In his speech to Congress, Trump also revealed he has asked Defense Secretary Jim Mattis to look into military prisons, but made it clear his administration intended to use Guantanamo. That would be a reversal of the previous eight years under President Obama, who worked hard to shrink the prison population there.

“Terrorists who do things like place bombs in civilian hospitals are evil. When possible, we have no choice but to annihilate them,” he said. “When necessary, we must be able to detain and question them. But we must be clear, terrorists are not merely criminals, they are unlawful enemy combatants and when captured overseas, they should be treated like the terrorists they are.”

“In the past, we have foolishly released hundreds and hundreds of dangerous terrorists, only to meet them again on the battlefield,” the president continued, “including the ISIS leader, al-Baghdadi, who we captured, who we had, who we released.”

Those statements quickly were evaluated by fact-checkers as “mostly false.” “Trump’s ‘hundreds and hundreds’ is really 122 combatants spread out over 15 years,” the group Politifact argued, though that’s only if one counts prisoners at Guantanamo. Baghdadi was never held in Guantanamo, he was held at a U.S. military camp in Iraq. He was not released by the U.S.; he was transferred to the Iraqis, who later released him.

Still, Trump continued, “I just signed, prior to walking in, an order directing Secretary Mattis — who is doing a great job, thank you — to reexamine our military detention policy and to keep open the detention facilities in Guantanamo Bay. I am asking Congress to ensure that in the fight against ISIS and al-Qaeda we continue to have all necessary power to detain terrorists wherever we chase them down, wherever we find them. And in many cases, for them, it will now be Guantanamo Bay.”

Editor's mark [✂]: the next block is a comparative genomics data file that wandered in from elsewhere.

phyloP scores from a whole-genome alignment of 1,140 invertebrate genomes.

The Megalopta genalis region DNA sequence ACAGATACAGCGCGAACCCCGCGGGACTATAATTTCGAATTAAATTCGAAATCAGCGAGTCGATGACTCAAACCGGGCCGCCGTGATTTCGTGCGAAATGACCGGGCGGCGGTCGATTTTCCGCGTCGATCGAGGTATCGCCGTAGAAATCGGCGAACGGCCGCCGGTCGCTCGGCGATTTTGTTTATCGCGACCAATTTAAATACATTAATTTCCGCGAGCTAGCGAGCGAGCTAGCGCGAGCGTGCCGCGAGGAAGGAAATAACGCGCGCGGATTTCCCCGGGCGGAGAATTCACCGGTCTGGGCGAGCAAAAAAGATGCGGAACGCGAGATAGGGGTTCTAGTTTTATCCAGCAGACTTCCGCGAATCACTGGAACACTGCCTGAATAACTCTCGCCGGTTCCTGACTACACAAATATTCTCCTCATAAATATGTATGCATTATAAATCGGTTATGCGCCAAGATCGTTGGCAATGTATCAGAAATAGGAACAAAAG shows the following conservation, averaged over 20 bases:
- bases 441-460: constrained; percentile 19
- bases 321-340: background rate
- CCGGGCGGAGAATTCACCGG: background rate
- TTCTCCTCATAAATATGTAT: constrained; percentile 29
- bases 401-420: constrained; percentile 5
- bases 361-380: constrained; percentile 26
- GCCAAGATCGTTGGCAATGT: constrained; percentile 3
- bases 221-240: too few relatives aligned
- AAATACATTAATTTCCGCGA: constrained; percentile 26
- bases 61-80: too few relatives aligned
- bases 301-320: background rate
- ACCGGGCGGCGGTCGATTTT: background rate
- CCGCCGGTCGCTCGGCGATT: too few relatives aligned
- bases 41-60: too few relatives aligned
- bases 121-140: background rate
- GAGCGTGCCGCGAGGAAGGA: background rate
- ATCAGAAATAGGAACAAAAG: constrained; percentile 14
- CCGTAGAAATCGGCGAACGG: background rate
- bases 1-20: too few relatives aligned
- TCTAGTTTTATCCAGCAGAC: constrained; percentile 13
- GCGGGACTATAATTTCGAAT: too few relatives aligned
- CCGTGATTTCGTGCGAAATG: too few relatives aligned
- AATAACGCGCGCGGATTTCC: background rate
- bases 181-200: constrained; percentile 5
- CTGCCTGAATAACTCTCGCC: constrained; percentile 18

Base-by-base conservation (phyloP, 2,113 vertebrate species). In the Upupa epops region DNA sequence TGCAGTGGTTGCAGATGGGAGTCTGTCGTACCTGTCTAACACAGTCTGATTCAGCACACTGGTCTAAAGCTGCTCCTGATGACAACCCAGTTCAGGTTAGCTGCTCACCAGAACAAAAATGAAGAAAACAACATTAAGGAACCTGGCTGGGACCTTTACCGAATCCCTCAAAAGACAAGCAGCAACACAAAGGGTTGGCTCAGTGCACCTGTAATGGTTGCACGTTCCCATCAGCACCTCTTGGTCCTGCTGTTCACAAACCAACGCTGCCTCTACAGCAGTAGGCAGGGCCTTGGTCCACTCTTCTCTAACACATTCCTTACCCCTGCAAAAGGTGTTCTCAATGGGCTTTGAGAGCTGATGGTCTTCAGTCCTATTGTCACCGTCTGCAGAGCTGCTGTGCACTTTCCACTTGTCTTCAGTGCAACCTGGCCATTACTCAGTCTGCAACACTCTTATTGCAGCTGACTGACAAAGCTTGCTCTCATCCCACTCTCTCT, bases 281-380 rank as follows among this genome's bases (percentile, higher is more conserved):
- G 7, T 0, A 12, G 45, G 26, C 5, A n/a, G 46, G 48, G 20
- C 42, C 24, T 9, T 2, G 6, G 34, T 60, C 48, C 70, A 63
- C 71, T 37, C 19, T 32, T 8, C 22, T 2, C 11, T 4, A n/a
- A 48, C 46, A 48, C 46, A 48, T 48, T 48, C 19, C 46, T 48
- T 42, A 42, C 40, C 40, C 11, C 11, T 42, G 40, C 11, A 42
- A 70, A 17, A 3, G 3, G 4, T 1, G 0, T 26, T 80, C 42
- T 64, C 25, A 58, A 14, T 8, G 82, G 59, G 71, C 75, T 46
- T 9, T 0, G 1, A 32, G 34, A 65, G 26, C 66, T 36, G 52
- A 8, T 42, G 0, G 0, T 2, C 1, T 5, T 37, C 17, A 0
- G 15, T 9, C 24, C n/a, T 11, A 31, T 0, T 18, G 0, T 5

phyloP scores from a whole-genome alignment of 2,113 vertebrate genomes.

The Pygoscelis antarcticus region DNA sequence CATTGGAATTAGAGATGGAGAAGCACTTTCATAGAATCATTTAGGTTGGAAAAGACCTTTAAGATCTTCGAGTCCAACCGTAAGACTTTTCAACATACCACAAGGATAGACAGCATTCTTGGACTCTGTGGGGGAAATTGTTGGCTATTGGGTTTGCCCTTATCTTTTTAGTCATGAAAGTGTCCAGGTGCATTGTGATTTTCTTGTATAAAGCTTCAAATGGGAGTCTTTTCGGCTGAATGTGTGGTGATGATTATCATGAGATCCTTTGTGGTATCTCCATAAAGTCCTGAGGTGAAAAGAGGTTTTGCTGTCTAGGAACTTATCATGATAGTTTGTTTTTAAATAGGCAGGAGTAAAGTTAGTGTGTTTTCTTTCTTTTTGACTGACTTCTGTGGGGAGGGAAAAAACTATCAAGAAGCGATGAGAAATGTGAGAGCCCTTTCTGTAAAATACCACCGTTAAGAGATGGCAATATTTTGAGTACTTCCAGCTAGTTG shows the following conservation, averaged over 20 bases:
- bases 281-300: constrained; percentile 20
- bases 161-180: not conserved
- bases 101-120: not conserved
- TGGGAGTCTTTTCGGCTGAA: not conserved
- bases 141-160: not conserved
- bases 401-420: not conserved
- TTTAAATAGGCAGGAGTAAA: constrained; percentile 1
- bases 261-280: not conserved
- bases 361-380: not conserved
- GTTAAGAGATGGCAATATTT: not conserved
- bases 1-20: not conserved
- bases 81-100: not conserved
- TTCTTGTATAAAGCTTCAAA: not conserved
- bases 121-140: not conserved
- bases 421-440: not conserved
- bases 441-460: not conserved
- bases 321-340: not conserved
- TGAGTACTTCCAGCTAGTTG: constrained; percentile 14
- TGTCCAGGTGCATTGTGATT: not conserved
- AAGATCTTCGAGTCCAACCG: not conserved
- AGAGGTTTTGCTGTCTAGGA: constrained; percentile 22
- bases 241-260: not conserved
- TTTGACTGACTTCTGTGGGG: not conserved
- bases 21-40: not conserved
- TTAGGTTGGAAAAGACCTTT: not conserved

Where are the ISIS fighters? Where are all the detainees? That’s the question many have asked throughout the ISIS war. Throughout the war there have been mixed, and unverified, reports of prisoner releases, allegations of torture, and families searching for missing relatives. SDF leaders said last fall they were putting many captured ISIS leaders through trials and would expel them to their countries. But what trials? Where? And will their home countries agree to the SDF rulings or decide their own fates for the returning captives?  

Trump’s announcement, if believed, means the U.S. expects to take in more terrorists as enemy combatants and wants to begin using Guantanamo. Certainly there has been an increase in counterterrorism missions across Centcom and Africa that could result in many more prisoners. But Votel clearly had different expectations for those ISIS members already detained by America’s proxy, the SDF, in Syria. How they will move from Syria back to their home countries, and who tracks their fates, remains to be seen. But it falls to the Pentagon once again to explain and defend its detention policies for this latest phase in the global, transnational, and muddy war on terrorism.